There is a big divide in male cancer testing rates
Published 02/09/2014 | 02:30
Irishmen who have poorer psychological health are less likely to have a prostate screening test, according to a new study.
The PSA test is not a specific examination for prostate cancer, but it looks for raised levels of a protein in the blood which may be a sign of the disease.
The rate of PSA testing in Ireland is high and the number of these exams continues to rise with the majority carried out by a GP.
The analysis of 3,628 men aged 50 and over found that nearly seven in 10 have had the test, but men with undiagnosed depression and those with frailer health were significantly less likely to have the test.
Men who suffered from anxiety, smokers and those eligible for free GP care were also less likely to be screened.
The reverse was the case for men with a long-term illness and who visited the GP more often, had cholesterol tests and received the flu vaccine, the results revealed.
The study, which was carried out by researchers at the National Cancer Registry and Trinity College, is published in BMC Family Practice.
Around 3,124 men are diagnosed with prostate cancer annually in Ireland and 500 die of the disease.
The PSA test remains controversial because it is seen as unreliable.
It can suggest the presence of prostate cancer where there is none, leaving some men having unnecessary and potentially painful biopsies.
The protein increases in men as they age and more than 65pc of men who have a raised PSA level will not have the cancer.
However, the higher the PSA level is, the more likely it is that there is disease and that the prostate gland may need further investigation.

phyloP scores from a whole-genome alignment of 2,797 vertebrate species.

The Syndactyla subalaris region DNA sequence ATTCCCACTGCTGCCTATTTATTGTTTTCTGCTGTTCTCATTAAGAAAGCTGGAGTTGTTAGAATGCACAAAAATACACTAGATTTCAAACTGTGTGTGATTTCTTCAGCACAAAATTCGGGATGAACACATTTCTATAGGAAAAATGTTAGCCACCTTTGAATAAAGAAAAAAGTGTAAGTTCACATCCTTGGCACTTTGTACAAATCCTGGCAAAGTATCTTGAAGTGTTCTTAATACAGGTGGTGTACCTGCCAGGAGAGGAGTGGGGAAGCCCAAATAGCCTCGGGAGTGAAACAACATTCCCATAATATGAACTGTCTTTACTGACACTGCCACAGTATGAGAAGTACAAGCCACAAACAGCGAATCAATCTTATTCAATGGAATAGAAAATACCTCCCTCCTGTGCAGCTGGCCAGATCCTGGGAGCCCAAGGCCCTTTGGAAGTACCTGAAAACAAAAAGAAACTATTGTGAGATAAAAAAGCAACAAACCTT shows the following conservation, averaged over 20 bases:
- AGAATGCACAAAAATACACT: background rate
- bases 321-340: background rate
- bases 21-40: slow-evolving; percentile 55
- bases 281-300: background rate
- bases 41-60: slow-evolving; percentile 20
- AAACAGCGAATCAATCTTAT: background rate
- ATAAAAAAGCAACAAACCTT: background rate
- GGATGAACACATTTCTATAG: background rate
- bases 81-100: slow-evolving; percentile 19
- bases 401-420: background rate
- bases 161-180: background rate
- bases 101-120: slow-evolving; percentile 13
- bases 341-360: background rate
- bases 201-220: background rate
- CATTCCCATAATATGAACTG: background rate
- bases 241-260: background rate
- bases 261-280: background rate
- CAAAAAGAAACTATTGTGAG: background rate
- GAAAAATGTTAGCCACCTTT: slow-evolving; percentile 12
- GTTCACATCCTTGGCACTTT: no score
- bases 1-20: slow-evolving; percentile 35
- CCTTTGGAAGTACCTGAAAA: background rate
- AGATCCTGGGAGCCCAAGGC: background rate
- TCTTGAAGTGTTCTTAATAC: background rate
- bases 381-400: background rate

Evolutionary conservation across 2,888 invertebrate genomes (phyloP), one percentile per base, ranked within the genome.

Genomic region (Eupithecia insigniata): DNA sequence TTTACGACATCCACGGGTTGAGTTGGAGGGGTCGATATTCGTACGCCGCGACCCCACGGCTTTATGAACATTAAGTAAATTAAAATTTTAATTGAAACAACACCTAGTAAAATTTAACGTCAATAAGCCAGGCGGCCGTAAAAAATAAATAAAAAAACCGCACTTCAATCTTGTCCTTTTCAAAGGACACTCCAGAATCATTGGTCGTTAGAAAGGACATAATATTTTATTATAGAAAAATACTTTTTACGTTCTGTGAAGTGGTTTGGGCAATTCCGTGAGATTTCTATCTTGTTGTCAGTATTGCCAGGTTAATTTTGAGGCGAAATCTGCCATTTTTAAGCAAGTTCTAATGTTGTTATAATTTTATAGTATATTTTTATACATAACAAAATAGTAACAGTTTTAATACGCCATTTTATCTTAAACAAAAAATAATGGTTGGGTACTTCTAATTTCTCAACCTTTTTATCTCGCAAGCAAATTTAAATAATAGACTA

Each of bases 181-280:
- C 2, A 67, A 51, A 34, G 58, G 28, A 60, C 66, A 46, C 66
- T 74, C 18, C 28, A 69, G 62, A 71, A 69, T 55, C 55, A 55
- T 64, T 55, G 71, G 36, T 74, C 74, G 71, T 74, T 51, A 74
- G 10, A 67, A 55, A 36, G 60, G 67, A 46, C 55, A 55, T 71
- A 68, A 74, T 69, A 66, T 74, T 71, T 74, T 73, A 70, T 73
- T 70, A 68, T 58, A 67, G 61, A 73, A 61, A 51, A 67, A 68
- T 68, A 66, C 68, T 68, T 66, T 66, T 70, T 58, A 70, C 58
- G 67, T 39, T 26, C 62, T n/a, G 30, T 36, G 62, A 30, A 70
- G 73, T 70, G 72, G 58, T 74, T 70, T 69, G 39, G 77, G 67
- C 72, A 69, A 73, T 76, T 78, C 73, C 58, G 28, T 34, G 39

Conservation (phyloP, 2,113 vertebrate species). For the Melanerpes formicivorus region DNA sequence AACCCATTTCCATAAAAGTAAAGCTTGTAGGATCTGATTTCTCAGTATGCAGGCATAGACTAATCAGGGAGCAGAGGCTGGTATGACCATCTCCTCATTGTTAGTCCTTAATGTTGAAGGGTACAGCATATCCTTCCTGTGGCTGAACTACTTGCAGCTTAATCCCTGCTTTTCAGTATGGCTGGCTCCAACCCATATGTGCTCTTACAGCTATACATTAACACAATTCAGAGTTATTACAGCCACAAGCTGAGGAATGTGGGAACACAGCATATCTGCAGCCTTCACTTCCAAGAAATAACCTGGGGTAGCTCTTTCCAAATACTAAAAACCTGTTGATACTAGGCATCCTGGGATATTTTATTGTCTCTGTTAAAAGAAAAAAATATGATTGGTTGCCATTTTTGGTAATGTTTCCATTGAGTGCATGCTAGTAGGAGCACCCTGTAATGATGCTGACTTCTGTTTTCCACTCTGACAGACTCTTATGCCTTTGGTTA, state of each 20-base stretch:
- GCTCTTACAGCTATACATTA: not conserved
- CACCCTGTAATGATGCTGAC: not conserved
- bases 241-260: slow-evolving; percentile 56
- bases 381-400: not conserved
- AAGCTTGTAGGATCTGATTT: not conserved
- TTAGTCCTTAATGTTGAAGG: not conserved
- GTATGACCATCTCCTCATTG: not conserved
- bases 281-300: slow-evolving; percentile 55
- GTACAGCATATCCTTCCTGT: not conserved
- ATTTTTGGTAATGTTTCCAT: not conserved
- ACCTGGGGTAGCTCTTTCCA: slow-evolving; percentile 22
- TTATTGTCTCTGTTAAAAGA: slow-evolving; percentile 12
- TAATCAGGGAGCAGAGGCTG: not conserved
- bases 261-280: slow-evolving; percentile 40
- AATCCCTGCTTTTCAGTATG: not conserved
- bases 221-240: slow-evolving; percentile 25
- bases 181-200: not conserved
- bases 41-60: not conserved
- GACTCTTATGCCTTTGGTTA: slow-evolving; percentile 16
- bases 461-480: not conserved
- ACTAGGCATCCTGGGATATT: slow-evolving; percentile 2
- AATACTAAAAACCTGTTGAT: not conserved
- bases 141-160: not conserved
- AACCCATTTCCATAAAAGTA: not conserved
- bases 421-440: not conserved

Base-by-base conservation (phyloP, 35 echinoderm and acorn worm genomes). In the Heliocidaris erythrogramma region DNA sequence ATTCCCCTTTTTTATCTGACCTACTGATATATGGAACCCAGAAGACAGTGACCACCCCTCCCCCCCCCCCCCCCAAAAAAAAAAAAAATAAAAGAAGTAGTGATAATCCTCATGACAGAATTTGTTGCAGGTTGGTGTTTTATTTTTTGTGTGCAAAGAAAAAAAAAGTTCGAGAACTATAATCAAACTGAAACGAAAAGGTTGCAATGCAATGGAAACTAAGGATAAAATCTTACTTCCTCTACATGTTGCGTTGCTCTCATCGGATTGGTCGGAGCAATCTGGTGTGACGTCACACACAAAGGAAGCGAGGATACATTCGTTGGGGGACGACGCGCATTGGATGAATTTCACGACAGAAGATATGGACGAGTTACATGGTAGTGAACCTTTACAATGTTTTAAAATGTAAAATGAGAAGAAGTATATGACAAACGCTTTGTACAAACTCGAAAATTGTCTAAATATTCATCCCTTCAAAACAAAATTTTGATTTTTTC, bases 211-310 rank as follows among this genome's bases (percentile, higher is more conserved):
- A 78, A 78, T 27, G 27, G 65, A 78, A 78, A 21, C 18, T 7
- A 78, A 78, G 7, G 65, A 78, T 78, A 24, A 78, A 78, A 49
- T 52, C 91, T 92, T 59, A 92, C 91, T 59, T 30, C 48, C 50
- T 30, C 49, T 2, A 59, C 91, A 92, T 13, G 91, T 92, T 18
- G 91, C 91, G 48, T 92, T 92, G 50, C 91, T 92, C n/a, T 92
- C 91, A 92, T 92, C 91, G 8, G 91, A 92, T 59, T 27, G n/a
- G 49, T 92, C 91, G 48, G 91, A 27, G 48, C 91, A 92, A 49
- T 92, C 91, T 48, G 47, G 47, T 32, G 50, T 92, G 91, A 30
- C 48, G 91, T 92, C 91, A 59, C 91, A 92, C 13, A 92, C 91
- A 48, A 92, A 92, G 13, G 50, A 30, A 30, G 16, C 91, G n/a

The Irish Cancer Society says that PSA may be raised for non-cancerous reasons too.
For this reason, an abnormal reading is often followed by a second test, usually six weeks later.
The NCR and Trinity College researchers concluded that men who are not having the test may also be losing out on other routine cancer screening.
"The impact of poor psychological health on the likelihood of men having a PSA test has received little attention," they reported.
They suggested that GPs may be less likely to initiate discussions about PSA testing and prostate cancer with depressed men for fear of exacerbating their condition.
"Our findings concur with previous work which observed lower rates of breast, cervical and colo-rectal (bowel) cancer screening among people with depression despite increased use of primary care services."
The study found out that even though men with a medical card have free GP visits, they are also less likely to have the PSA test.
"This is consistent with income-related inequality in uptake of PSA testing observed in Ireland," the authors added.
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